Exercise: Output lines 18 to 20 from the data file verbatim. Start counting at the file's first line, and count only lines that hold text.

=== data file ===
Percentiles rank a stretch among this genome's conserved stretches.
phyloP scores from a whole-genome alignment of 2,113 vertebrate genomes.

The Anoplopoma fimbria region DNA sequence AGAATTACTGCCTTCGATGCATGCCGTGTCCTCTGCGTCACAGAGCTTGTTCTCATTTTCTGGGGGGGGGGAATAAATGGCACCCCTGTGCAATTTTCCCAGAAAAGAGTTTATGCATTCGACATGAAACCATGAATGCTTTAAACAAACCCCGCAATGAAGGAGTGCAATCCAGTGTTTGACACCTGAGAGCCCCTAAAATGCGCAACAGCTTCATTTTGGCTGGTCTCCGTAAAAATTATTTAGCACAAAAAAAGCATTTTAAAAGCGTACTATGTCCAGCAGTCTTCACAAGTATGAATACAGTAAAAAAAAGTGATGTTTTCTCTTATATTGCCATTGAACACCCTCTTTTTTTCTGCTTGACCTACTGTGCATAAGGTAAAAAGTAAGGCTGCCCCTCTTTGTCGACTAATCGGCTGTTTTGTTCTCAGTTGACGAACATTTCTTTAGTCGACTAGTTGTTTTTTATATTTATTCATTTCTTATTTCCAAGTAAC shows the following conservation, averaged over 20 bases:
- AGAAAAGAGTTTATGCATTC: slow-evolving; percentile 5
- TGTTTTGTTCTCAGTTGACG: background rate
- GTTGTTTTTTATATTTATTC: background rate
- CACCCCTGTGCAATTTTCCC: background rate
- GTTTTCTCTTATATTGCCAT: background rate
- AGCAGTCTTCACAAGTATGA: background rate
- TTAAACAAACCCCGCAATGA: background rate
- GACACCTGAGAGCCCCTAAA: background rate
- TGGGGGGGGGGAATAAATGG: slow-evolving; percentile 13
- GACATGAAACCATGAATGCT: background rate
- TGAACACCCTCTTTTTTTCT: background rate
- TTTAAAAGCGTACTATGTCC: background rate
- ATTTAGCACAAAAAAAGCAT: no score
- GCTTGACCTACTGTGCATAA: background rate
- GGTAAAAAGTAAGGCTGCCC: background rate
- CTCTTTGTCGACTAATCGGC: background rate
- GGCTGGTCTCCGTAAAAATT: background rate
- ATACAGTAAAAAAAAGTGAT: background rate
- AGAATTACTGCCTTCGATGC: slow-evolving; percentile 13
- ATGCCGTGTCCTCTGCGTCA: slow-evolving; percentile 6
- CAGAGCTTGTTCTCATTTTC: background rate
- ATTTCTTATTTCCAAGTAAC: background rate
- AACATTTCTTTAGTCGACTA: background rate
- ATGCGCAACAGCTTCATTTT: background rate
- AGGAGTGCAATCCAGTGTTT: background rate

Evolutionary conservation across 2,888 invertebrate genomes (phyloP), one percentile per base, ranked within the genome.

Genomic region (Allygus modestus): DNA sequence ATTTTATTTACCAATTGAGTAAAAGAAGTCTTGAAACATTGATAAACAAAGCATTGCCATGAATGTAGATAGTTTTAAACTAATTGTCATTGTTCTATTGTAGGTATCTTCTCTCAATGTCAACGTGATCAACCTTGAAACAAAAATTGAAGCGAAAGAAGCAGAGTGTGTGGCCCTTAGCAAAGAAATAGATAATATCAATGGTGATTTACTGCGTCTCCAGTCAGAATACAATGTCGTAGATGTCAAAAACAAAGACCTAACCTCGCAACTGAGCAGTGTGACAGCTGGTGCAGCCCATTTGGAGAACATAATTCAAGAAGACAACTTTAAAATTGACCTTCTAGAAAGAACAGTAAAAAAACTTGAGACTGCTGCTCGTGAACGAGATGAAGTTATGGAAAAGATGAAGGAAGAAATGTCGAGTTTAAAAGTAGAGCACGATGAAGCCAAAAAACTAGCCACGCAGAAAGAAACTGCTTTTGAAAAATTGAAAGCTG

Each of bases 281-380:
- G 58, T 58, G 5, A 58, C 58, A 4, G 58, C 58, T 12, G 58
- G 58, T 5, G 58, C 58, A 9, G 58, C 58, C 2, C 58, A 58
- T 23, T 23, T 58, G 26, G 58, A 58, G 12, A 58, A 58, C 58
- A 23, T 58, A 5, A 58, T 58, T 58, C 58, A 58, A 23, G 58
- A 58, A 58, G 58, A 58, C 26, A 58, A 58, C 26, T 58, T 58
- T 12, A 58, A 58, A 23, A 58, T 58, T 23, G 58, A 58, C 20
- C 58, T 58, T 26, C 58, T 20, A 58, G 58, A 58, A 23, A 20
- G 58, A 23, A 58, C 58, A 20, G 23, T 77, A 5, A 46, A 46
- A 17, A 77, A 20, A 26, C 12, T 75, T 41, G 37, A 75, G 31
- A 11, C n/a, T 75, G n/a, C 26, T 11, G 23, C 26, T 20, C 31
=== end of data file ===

- GGTAAAAAGTAAGGCTGCCC: background rate
- CTCTTTGTCGACTAATCGGC: background rate
- GGCTGGTCTCCGTAAAAATT: background rate